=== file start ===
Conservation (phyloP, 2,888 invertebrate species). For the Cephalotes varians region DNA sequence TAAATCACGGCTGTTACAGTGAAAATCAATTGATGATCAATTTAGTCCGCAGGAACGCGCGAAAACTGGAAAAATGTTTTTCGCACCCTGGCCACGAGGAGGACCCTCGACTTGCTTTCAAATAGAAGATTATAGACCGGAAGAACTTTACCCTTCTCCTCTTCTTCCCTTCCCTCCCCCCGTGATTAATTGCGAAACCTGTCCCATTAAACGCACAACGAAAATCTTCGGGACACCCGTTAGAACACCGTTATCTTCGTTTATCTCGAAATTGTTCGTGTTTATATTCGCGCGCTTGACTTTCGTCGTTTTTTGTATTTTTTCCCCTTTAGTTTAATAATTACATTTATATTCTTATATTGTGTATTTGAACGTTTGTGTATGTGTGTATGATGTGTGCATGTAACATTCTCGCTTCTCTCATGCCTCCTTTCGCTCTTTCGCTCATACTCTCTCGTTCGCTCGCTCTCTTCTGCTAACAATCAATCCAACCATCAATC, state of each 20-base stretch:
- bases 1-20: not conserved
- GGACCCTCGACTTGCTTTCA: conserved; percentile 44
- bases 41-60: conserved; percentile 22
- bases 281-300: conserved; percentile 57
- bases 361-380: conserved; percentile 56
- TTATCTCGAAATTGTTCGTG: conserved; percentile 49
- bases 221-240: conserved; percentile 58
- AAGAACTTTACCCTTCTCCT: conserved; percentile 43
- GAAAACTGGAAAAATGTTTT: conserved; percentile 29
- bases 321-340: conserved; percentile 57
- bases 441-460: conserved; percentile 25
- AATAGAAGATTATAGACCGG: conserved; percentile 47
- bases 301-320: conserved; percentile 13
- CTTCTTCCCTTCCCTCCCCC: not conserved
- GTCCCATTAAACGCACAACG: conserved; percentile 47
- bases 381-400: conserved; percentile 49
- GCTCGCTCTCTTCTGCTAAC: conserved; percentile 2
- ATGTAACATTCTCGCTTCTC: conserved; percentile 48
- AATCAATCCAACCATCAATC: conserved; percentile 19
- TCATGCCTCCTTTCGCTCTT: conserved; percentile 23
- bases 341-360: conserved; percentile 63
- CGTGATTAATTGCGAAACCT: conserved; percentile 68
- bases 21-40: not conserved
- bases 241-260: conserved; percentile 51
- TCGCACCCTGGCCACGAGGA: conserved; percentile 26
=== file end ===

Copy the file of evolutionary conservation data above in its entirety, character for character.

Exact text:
Conservation (phyloP, 2,888 invertebrate species). For the Cephalotes varians region DNA sequence TAAATCACGGCTGTTACAGTGAAAATCAATTGATGATCAATTTAGTCCGCAGGAACGCGCGAAAACTGGAAAAATGTTTTTCGCACCCTGGCCACGAGGAGGACCCTCGACTTGCTTTCAAATAGAAGATTATAGACCGGAAGAACTTTACCCTTCTCCTCTTCTTCCCTTCCCTCCCCCCGTGATTAATTGCGAAACCTGTCCCATTAAACGCACAACGAAAATCTTCGGGACACCCGTTAGAACACCGTTATCTTCGTTTATCTCGAAATTGTTCGTGTTTATATTCGCGCGCTTGACTTTCGTCGTTTTTTGTATTTTTTCCCCTTTAGTTTAATAATTACATTTATATTCTTATATTGTGTATTTGAACGTTTGTGTATGTGTGTATGATGTGTGCATGTAACATTCTCGCTTCTCTCATGCCTCCTTTCGCTCTTTCGCTCATACTCTCTCGTTCGCTCGCTCTCTTCTGCTAACAATCAATCCAACCATCAATC, state of each 20-base stretch:
- bases 1-20: not conserved
- GGACCCTCGACTTGCTTTCA: conserved; percentile 44
- bases 41-60: conserved; percentile 22
- bases 281-300: conserved; percentile 57
- bases 361-380: conserved; percentile 56
- TTATCTCGAAATTGTTCGTG: conserved; percentile 49
- bases 221-240: conserved; percentile 58
- AAGAACTTTACCCTTCTCCT: conserved; percentile 43
- GAAAACTGGAAAAATGTTTT: conserved; percentile 29
- bases 321-340: conserved; percentile 57
- bases 441-460: conserved; percentile 25
- AATAGAAGATTATAGACCGG: conserved; percentile 47
- bases 301-320: conserved; percentile 13
- CTTCTTCCCTTCCCTCCCCC: not conserved
- GTCCCATTAAACGCACAACG: conserved; percentile 47
- bases 381-400: conserved; percentile 49
- GCTCGCTCTCTTCTGCTAAC: conserved; percentile 2
- ATGTAACATTCTCGCTTCTC: conserved; percentile 48
- AATCAATCCAACCATCAATC: conserved; percentile 19
- TCATGCCTCCTTTCGCTCTT: conserved; percentile 23
- bases 341-360: conserved; percentile 63
- CGTGATTAATTGCGAAACCT: conserved; percentile 68
- bases 21-40: not conserved
- bases 241-260: conserved; percentile 51
- TCGCACCCTGGCCACGAGGA: conserved; percentile 26